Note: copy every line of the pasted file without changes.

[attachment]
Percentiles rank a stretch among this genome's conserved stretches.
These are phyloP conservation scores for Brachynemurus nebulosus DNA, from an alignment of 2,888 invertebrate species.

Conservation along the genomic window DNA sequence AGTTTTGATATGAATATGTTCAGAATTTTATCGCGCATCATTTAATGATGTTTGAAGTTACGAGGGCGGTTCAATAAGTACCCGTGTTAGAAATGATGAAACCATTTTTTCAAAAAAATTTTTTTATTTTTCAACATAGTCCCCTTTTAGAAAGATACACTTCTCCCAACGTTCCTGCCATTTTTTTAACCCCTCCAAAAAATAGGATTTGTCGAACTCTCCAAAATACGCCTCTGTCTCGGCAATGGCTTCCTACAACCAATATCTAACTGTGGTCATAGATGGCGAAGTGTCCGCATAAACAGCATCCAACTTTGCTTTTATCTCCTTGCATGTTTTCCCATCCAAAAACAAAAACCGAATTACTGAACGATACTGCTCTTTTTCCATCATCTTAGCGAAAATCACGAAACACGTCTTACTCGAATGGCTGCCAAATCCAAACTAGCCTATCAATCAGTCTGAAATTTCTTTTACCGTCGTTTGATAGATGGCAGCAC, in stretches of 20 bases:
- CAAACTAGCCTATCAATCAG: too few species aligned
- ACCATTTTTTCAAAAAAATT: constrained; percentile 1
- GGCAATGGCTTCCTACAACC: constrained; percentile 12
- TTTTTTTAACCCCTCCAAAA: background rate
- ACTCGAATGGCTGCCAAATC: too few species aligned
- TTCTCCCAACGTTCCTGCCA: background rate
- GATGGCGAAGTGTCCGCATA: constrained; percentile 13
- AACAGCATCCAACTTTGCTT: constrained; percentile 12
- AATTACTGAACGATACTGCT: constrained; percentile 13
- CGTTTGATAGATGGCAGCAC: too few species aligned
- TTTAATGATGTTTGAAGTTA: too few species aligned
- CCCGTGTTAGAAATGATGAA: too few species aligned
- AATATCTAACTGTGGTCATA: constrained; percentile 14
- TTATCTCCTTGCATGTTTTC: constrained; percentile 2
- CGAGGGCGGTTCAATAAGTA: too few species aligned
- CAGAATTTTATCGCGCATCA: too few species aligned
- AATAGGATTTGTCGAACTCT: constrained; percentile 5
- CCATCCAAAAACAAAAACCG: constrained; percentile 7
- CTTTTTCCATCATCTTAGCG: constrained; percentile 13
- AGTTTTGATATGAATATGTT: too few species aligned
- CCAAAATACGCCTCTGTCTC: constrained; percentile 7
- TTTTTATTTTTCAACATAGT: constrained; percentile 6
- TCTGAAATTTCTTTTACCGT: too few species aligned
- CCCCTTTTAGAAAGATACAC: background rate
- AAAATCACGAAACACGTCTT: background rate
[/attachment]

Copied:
Percentiles rank a stretch among this genome's conserved stretches.
These are phyloP conservation scores for Brachynemurus nebulosus DNA, from an alignment of 2,888 invertebrate species.

Conservation along the genomic window DNA sequence AGTTTTGATATGAATATGTTCAGAATTTTATCGCGCATCATTTAATGATGTTTGAAGTTACGAGGGCGGTTCAATAAGTACCCGTGTTAGAAATGATGAAACCATTTTTTCAAAAAAATTTTTTTATTTTTCAACATAGTCCCCTTTTAGAAAGATACACTTCTCCCAACGTTCCTGCCATTTTTTTAACCCCTCCAAAAAATAGGATTTGTCGAACTCTCCAAAATACGCCTCTGTCTCGGCAATGGCTTCCTACAACCAATATCTAACTGTGGTCATAGATGGCGAAGTGTCCGCATAAACAGCATCCAACTTTGCTTTTATCTCCTTGCATGTTTTCCCATCCAAAAACAAAAACCGAATTACTGAACGATACTGCTCTTTTTCCATCATCTTAGCGAAAATCACGAAACACGTCTTACTCGAATGGCTGCCAAATCCAAACTAGCCTATCAATCAGTCTGAAATTTCTTTTACCGTCGTTTGATAGATGGCAGCAC, in stretches of 20 bases:
- CAAACTAGCCTATCAATCAG: too few species aligned
- ACCATTTTTTCAAAAAAATT: constrained; percentile 1
- GGCAATGGCTTCCTACAACC: constrained; percentile 12
- TTTTTTTAACCCCTCCAAAA: background rate
- ACTCGAATGGCTGCCAAATC: too few species aligned
- TTCTCCCAACGTTCCTGCCA: background rate
- GATGGCGAAGTGTCCGCATA: constrained; percentile 13
- AACAGCATCCAACTTTGCTT: constrained; percentile 12
- AATTACTGAACGATACTGCT: constrained; percentile 13
- CGTTTGATAGATGGCAGCAC: too few species aligned
- TTTAATGATGTTTGAAGTTA: too few species aligned
- CCCGTGTTAGAAATGATGAA: too few species aligned
- AATATCTAACTGTGGTCATA: constrained; percentile 14
- TTATCTCCTTGCATGTTTTC: constrained; percentile 2
- CGAGGGCGGTTCAATAAGTA: too few species aligned
- CAGAATTTTATCGCGCATCA: too few species aligned
- AATAGGATTTGTCGAACTCT: constrained; percentile 5
- CCATCCAAAAACAAAAACCG: constrained; percentile 7
- CTTTTTCCATCATCTTAGCG: constrained; percentile 13
- AGTTTTGATATGAATATGTT: too few species aligned
- CCAAAATACGCCTCTGTCTC: constrained; percentile 7
- TTTTTATTTTTCAACATAGT: constrained; percentile 6
- TCTGAAATTTCTTTTACCGT: too few species aligned
- CCCCTTTTAGAAAGATACAC: background rate
- AAAATCACGAAACACGTCTT: background rate